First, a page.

Board of Control for Cricket in India (BCCI) secretary Anurag Thakur, who is also a Lok Sabha MP has introduced three private member bills including a significant ‘National Sports Ethics Commission’ bill that recommends 10 years of jail term for any sportsperson indulging in match-fixing. The commission would conduct trials of such cases, frame rules, and by-laws of practices along with the help of sports associations.

“It is only fair to bring in accountability to be fair to sports lovers. As such there is no law which is there to curb match-fixing. It is absolutely mandatory to have a law that can combat the menace,” Thakur said when asked as to what made him introduce the bill in Lok Sabha.

According to the bill that has been placed in the Lower House, it’s objective is to establish a national sports ethics body to ensure ethical practices in sports as well as strive towards the elimination of doping practices, match fixing, and fair play, fraud of age, gender and sexual harassment of women in sports.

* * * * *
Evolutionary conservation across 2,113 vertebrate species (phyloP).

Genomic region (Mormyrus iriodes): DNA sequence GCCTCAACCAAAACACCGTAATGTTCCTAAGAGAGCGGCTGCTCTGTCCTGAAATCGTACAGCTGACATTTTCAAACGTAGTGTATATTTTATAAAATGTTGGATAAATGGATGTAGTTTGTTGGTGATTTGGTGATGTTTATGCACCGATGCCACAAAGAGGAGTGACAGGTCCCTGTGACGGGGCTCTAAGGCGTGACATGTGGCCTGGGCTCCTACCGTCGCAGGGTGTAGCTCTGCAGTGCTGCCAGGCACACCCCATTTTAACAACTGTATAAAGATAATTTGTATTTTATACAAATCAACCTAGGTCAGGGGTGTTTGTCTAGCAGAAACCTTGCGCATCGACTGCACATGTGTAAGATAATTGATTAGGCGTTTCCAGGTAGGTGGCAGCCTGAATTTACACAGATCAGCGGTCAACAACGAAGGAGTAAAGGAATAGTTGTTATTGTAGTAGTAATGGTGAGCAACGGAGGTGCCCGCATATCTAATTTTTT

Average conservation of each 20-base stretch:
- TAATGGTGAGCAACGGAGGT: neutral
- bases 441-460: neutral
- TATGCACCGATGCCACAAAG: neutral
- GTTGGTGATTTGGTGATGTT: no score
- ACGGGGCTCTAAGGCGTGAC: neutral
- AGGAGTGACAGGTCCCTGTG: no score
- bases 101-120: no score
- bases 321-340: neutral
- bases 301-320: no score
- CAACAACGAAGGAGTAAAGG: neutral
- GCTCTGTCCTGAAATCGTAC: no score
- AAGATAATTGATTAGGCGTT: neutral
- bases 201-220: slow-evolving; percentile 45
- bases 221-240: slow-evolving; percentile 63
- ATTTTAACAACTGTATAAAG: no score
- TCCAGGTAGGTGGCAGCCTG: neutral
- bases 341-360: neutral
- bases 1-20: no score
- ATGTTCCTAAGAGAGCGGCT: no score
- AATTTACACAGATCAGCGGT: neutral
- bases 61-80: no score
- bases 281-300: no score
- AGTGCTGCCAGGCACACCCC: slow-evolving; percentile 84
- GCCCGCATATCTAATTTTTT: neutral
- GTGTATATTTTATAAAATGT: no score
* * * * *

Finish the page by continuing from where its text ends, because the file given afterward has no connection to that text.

The bill further states: “This comes as an aftermath of the recent corruption and match-fixing charges that were thrown up in Indian Cricket and other sports by multiple players.”

The sixth season of the league, in 2013, threw up issues that have since snowballed into a saga, bringing the game much disrepute. Players were alleged to have fixed games, team owners were found to be involved in betting, cricket administrators were accused of protecting perpetrators and the highest judicial body in the country had to be summoned to fix the mess.

The following timeline traces the series of events that began with the arrests of three players of the Rajasthan Royals franchise, S Sreesanth, Ajit Chandila and Ankeet Chavan.

 

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